But none of that happened. We rated all three pledges Promise Broken. (Another promise to reduce or eliminate the $1 million pier subsidy is Stalled.)

Construction on the project started in the summer of 2017 after it was demolished in the second half of 2015. It is set to be finished in 2019.

Kriseman said it became obvious in the beginning that he would have to slow the process down to avoid making mistakes. By taking more time, the city was able to give residents the opportunity to voice their opinion and it gave the city time to work with contractors and architects to assure the costs stayed in budget.

"All of these things added together are why it didn’t end up being realistic," Kriseman said.

The Rays stadium

Another challenging set of promises for Kriseman had to do with negotiations between the Tampa Bay Rays and the city. The results were a mixed bag.  

Kriseman promised voters that if the Tampa Bay Rays want to leave their home at Tropicana Field, they could — as long as the Rays paid the city to look elsewhere.

The city gave permission to the Rays to look elsewhere in Tampa Bay in 2016, but that agreement did not include an exploratory fee like Kriseman promised. Instead, it included other fees that will cost the Rays millions if they actually move. Overall, this promise was rated Compromise.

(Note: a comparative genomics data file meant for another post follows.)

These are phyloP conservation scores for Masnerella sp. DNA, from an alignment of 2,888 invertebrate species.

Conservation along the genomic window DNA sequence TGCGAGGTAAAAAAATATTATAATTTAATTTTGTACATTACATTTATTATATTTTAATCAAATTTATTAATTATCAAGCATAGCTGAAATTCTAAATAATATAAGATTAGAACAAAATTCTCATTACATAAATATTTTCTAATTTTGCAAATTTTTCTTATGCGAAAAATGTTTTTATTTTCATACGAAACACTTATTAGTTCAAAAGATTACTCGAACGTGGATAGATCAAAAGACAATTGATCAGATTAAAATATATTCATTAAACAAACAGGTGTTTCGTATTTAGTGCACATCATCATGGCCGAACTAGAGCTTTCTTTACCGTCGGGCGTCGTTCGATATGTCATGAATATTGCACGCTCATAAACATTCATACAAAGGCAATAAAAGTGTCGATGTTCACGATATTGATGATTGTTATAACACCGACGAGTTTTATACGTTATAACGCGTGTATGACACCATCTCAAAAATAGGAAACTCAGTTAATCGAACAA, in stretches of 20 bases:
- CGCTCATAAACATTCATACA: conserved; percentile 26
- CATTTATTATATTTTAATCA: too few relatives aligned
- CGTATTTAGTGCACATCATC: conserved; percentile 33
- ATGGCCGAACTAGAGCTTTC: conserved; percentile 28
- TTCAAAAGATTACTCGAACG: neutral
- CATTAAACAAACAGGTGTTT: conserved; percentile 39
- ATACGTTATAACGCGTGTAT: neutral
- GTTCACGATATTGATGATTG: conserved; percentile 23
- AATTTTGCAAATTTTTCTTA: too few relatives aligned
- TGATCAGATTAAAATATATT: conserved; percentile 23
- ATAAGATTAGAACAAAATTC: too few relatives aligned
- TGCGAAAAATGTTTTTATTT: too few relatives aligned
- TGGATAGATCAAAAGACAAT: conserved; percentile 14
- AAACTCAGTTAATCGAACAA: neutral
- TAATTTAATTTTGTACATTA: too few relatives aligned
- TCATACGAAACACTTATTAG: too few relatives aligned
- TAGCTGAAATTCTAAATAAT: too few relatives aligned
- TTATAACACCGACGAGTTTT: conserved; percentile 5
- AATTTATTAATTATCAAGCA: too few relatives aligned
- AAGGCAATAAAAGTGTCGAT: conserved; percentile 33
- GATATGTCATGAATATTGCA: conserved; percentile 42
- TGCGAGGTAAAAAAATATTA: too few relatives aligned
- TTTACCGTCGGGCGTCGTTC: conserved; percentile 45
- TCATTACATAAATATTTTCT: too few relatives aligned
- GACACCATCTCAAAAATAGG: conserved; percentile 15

Kriseman also promised to protect St. Petersburg taxpayers in negotiations, which we rated Promise Kept.  If the Rays leave before 2027, they have to forfeit their share development rights to Tropicana Field. This is especially significant, since Tropicana Field's 85 acres are considered prime downtown real estate. Still, the Tampa Bay Rays haven't made a decision on a new ballpark site yet, so it is possible the rating could change.

‘Moving forward’

With Kriseman’s second term, we will begin tracking 10 promises from his campaign against former Mayor Rick Baker.

Some of the promises include working to reduce poverty in St. Petersburg by 30 percent, raising the minimum wage to $15 by 2020 for city workers, redeveloping the Tropicana Field site to benefit St. Pete residents, helping transition the city into 100 percent clean energy by implementing an Integrated Sustainability Action Plan, and investing more than 300 million to upgrade the city’s sewer system.

Kriseman also promised to increase parking downtown, return the Cross Bay Ferry to Tampa Bay, and finish the new pier and police station on time and on budget. He also pledged to spur economic development on 22nd Street S, especially in Tangerine Plaza, and add more recreational amenities to South St. Petersburg.

This time around, Kriseman says his campaign promises are not just about what he can accomplish in the next four years.

"I’m OK if things that I’m working on don’t happen during my time and happen after I’m done,"he said, "as long as I create a pathway to make it happen."

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Our Sources

Interview, Mayor Rick Kriseman, Dec. 13, 2017

Email exchanges, Ben Kirby, Mayor’s communication director, Dec. 11-12, 2017

Interview, Darryl Paulson, an Emeritus Professor of Government at the University of Florida - St. Petersburg, Dec. 15, 2017

PolitiFact, Keeping Track of the New Mayor’s Promises, January 2, 2014

Kriseman for Mayor, Moving Forward

Browse the Truth-O-Meter

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How did St. Petersburg mayor Rick Kriseman do on his campaign promises?